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The attack on the Eastern Orthodox Church, brought about by the US State Department and its proxies in Constantinople and Ukraine, is continuing. On October 20, 2018, the illegitimate “Kyiv (Kiev) Patriarchate”, led by Filaret Denisenko who is calling himself “Patriarch Filaret”, had a synodal meeting in which it changed the commemoration title of the leader of the church to include the Kyiv Caves and Pochaev Lavras.

This is a problem because Metropolitan Onuphry of the Ukrainian Orthodox Church which is canonically accepted and acts as a very autonomous church under the Moscow Patriarchate has these places under his pastoral care.

This move takes place only one week after Patriarch Bartholomew I of Constantinople unilaterally (and illegally) lifted the excommunications, depositions (removal from priestly ranks as punishment) and anathemas against Filaret and Makary that were imposed on them by the hierarchy of the Moscow Patriarchate.

These two censures are very serious matters in the Orthodox Church. Excommunication means that the person or church so considered cannot receive Holy Communion or any of the other Mysteries (called Sacraments in the West) in a neighboring local Orthodox Church. Anathema is even more serious, for this happens when a cleric disregards his excommunication and deposition (removal from the priesthood), and acts as a priest or a bishop anyway.

Filaret Denisenko received all these censures in 1992, and Patriarch Bartholomew accepted this decision at the time, as stated in a letter he sent to Moscow shortly after the censures. However, three years later, Patriarch Bartholomew received a group of Ukrainian autocephalist bishops called the Ukrainian Orthodox Church in the USA, who had been in communion with Filaret’s group. While this move may have been motivated by the factor of Bartholomew’s almost total isolation within Istanbul, Turkey, it is nonetheless non-canonical.

This year’s moves have far exceeded previous ones, though, and now the possibility for a real clash that could cost lives is raised. With Filaret’s “church” – really an agglomeration of Ukrainian ultranationalists and Neo-Nazis in the mix, plus millions of no doubt innocent Ukrainian faithful who are deluded about the problems of their church, challenging an existing arrangement regarding Ukraine and Russia’s two most holy sites, the results are not likely to be good at all.

Here is the report about today’s developments, reprinted in part from OrthoChristian.com:

Meeting today in Kiev, the Synod of the schismatic “Kiev Patriarchate” (KP) has officially changed the title of its primate, “Patriarch” Philaret, to include the Kiev Caves and Pochaev Lavras under his jurisdiction.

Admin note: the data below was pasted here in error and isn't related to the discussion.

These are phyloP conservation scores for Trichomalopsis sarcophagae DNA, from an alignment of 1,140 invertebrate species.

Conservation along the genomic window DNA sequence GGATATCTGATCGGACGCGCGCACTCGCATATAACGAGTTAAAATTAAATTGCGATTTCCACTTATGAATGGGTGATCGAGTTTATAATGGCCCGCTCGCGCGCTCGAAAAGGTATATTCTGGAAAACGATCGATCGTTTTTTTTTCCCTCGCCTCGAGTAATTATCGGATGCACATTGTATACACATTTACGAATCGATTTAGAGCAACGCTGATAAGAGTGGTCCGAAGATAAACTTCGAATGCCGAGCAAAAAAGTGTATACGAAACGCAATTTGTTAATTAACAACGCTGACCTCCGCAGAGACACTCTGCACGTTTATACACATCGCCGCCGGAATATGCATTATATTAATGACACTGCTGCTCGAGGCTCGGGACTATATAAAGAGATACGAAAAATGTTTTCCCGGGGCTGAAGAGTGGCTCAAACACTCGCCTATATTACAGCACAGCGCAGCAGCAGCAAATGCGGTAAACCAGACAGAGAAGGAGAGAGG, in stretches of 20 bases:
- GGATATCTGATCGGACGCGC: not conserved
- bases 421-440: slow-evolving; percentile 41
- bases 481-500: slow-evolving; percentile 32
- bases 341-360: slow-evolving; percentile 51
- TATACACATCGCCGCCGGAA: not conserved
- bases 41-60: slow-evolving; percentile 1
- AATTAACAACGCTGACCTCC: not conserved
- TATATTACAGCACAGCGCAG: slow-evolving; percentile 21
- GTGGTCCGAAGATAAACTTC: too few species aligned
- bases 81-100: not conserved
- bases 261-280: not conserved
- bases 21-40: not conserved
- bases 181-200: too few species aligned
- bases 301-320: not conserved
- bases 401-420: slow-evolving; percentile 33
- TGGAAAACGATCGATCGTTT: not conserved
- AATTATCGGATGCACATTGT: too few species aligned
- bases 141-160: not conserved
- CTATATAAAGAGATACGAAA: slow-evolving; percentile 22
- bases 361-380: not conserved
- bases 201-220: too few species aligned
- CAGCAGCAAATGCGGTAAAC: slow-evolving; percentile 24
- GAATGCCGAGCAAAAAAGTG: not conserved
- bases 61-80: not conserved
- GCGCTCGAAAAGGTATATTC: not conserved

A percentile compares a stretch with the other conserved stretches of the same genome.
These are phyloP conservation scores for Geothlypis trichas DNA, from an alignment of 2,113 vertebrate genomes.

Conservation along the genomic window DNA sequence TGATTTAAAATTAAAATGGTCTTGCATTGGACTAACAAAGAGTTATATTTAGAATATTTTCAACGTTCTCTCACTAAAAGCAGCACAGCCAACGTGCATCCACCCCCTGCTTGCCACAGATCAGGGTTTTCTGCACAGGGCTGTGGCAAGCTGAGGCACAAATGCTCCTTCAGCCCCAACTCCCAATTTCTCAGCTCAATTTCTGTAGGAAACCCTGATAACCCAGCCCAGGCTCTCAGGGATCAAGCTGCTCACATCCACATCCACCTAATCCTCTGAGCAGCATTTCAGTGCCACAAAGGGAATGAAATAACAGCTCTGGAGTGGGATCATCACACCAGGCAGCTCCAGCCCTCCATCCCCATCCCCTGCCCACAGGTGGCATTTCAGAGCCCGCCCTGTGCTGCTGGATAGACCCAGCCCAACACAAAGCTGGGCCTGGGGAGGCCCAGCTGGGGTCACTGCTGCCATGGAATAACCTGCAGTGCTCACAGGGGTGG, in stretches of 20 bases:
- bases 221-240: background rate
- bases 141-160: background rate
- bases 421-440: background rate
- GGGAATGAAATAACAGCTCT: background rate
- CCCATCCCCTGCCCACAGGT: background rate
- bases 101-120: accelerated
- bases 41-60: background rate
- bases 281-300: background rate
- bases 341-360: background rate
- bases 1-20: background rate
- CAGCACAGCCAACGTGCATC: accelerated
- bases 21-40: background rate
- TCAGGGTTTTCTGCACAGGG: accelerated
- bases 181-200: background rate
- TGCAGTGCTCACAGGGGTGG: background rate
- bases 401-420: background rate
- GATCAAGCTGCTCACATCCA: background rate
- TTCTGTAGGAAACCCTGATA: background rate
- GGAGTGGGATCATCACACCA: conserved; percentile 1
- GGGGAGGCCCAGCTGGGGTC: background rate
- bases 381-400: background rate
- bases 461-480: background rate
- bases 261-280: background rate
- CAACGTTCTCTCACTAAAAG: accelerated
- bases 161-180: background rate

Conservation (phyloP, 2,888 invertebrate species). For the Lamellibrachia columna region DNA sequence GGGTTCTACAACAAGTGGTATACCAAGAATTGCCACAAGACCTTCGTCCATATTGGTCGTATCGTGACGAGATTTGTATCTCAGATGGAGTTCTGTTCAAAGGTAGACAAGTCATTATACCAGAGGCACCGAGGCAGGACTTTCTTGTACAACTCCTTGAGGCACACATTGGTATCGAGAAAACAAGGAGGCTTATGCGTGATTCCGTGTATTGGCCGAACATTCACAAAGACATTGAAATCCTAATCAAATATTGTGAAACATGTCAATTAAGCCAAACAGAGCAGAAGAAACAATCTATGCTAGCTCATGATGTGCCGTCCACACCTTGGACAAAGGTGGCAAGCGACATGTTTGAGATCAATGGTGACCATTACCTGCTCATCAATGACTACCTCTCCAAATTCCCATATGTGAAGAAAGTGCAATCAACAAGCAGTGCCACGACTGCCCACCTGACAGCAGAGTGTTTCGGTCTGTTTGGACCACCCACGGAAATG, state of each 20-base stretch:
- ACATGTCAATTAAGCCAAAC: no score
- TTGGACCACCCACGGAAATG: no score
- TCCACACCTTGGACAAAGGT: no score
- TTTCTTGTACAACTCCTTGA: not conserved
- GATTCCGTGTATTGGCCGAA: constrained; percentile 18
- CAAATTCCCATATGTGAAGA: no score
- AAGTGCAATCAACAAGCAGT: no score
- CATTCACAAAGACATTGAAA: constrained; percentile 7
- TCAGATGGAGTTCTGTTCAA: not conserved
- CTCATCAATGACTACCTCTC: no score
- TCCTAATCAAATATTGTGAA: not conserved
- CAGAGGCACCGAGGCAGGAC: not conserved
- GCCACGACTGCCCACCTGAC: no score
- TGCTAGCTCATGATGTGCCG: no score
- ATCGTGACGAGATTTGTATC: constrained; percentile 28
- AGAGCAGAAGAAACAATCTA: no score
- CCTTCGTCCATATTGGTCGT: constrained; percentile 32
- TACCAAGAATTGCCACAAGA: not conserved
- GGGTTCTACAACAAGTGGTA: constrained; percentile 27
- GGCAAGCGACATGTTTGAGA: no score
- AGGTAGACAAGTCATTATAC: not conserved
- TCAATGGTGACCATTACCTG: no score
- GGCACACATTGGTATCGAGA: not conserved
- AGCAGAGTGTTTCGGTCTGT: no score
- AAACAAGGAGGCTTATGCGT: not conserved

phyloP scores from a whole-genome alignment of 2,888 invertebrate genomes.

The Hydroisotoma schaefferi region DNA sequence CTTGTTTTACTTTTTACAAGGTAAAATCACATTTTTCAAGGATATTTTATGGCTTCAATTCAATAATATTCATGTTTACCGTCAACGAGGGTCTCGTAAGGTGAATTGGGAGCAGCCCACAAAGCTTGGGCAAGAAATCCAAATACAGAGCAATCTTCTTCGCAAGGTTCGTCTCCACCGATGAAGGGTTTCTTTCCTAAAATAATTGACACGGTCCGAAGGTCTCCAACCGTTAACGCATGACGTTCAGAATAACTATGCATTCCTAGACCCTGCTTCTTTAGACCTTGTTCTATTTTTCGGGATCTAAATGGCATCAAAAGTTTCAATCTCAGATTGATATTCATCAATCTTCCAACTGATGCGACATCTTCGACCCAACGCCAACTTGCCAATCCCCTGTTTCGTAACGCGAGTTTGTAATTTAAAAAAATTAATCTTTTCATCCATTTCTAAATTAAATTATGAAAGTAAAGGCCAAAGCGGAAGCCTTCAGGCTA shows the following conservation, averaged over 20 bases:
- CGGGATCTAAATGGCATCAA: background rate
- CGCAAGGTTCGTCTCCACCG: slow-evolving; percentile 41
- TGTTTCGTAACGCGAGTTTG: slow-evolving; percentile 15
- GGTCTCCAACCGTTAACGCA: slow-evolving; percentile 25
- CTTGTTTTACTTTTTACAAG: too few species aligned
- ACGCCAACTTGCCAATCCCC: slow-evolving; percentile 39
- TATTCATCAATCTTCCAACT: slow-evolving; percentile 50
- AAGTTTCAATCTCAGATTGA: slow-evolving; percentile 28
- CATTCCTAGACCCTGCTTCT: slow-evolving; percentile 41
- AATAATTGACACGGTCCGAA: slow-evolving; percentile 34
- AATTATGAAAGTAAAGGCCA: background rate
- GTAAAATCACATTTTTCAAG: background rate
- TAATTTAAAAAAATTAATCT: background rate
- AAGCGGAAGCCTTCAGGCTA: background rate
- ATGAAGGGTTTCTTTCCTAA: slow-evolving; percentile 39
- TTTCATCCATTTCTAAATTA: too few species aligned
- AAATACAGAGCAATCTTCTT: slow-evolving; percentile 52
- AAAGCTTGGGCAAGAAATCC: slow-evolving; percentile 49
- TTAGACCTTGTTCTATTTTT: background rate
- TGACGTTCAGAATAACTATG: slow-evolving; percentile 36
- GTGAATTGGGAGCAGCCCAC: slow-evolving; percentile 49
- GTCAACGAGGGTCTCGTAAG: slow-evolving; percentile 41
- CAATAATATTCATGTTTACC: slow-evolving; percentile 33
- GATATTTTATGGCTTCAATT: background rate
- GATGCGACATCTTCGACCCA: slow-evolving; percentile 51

The primate’s new official title, as given on the site of the KP, is “His Holiness and Beatitude (name), Archbishop and Metropolitan of Kiev—Mother of the cities of Rus’, and Galicia, Patriarch of All Rus’-Ukraine, Svyaschenno-Archimandrite of the Holy Dormition Kiev Caves and Pochaev Lavras.”

…Thus, the KP Synod is declaring that “Patriarch” Philaret has jurisdiction over the Kiev Caves and Pochaev Lavras, although they are canonically under the omophorion of His Beatitude Metropolitan Onuphry of Kiev and All Ukraine, the primate of the canonical Ukrainian Orthodox Church.

Philaret and his followers and nationalistic radicals have continually proclaimed that they will take the Lavras for themselves.

This claim to the ancient and venerable monasteries comes after the Holy Synod of the Ecumenical Patriarchate announced that it had removed the anathema placed upon Philaret by the Russian Orthodox Church and had restored him to his hierarchical office. Philaret was a metropolitan of the canonical Church, becoming patriarch in his schismatic organization.

Representatives of the Ecumenical Patriarchate have clarified that they consider Philaret to be the “former Metropolitan of Kiev,” but he and his organization continue to consider him an active patriarch, with jurisdiction in Ukraine.

Constantinople’s statement also appealed to all in Ukraine to “avoid appropriation of churches, monasteries, and other properties,” which the Synod of the KP ignored in today’s decision.

The KP primate’s abbreviated title will be, “His Holiness (name), Patriarch of Kiev and All Rus’-Ukraine,” and the acceptable form for relations with other Local Churches is “His Beatitude Archbishop (name), Metropolitan of Kiev and All Rus’-Ukraine.”

The Russian Orthodox Church broke eucharistic communion and all relations with the Ecumenical Patriarchate over this matter earlier this week. Of the fourteen local Orthodox Churches recognized the world over, twelve have expressed the viewpoint that Constantinople’s move was in violation of the canons of the Holy Orthodox Church. Only one local Church supported Constantinople wholeheartedly, and all jurisdictions except Constantinople have appealed for an interOrthodox Synod to address and solve the Ukrainian matter in a legitimate manner.